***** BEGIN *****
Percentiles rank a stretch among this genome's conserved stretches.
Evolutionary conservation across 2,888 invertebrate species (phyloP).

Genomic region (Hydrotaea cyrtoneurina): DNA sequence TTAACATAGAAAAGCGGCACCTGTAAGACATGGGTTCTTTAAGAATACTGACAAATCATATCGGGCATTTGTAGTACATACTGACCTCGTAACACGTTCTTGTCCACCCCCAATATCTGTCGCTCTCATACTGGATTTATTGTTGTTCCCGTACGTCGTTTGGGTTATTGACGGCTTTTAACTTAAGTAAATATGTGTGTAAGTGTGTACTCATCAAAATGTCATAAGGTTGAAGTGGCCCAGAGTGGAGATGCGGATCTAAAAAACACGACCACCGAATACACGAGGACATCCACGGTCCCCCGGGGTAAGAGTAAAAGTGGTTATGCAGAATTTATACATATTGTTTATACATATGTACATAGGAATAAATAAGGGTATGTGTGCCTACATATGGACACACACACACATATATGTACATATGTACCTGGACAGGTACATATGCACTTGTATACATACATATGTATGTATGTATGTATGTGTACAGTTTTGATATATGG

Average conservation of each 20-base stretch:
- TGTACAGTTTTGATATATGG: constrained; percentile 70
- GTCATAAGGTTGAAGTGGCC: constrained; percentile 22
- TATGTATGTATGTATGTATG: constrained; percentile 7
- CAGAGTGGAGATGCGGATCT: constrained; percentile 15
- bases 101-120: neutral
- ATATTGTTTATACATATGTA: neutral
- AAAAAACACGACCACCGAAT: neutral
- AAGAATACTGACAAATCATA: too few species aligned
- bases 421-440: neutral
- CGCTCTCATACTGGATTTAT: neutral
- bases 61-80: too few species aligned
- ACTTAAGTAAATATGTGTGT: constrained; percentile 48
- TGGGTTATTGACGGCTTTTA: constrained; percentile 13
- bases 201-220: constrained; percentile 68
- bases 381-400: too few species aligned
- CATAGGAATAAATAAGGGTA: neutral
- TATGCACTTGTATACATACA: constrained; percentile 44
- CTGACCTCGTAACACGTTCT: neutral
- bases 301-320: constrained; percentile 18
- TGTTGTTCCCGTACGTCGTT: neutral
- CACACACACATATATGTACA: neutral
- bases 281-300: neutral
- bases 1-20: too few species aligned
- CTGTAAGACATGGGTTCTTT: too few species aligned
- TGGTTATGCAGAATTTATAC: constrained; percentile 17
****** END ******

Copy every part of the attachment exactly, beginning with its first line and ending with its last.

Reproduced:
Percentiles rank a stretch among this genome's conserved stretches.
Evolutionary conservation across 2,888 invertebrate species (phyloP).

Genomic region (Hydrotaea cyrtoneurina): DNA sequence TTAACATAGAAAAGCGGCACCTGTAAGACATGGGTTCTTTAAGAATACTGACAAATCATATCGGGCATTTGTAGTACATACTGACCTCGTAACACGTTCTTGTCCACCCCCAATATCTGTCGCTCTCATACTGGATTTATTGTTGTTCCCGTACGTCGTTTGGGTTATTGACGGCTTTTAACTTAAGTAAATATGTGTGTAAGTGTGTACTCATCAAAATGTCATAAGGTTGAAGTGGCCCAGAGTGGAGATGCGGATCTAAAAAACACGACCACCGAATACACGAGGACATCCACGGTCCCCCGGGGTAAGAGTAAAAGTGGTTATGCAGAATTTATACATATTGTTTATACATATGTACATAGGAATAAATAAGGGTATGTGTGCCTACATATGGACACACACACACATATATGTACATATGTACCTGGACAGGTACATATGCACTTGTATACATACATATGTATGTATGTATGTATGTGTACAGTTTTGATATATGG

Average conservation of each 20-base stretch:
- TGTACAGTTTTGATATATGG: constrained; percentile 70
- GTCATAAGGTTGAAGTGGCC: constrained; percentile 22
- TATGTATGTATGTATGTATG: constrained; percentile 7
- CAGAGTGGAGATGCGGATCT: constrained; percentile 15
- bases 101-120: neutral
- ATATTGTTTATACATATGTA: neutral
- AAAAAACACGACCACCGAAT: neutral
- AAGAATACTGACAAATCATA: too few species aligned
- bases 421-440: neutral
- CGCTCTCATACTGGATTTAT: neutral
- bases 61-80: too few species aligned
- ACTTAAGTAAATATGTGTGT: constrained; percentile 48
- TGGGTTATTGACGGCTTTTA: constrained; percentile 13
- bases 201-220: constrained; percentile 68
- bases 381-400: too few species aligned
- CATAGGAATAAATAAGGGTA: neutral
- TATGCACTTGTATACATACA: constrained; percentile 44
- CTGACCTCGTAACACGTTCT: neutral
- bases 301-320: constrained; percentile 18
- TGTTGTTCCCGTACGTCGTT: neutral
- CACACACACATATATGTACA: neutral
- bases 281-300: neutral
- bases 1-20: too few species aligned
- CTGTAAGACATGGGTTCTTT: too few species aligned
- TGGTTATGCAGAATTTATAC: constrained; percentile 17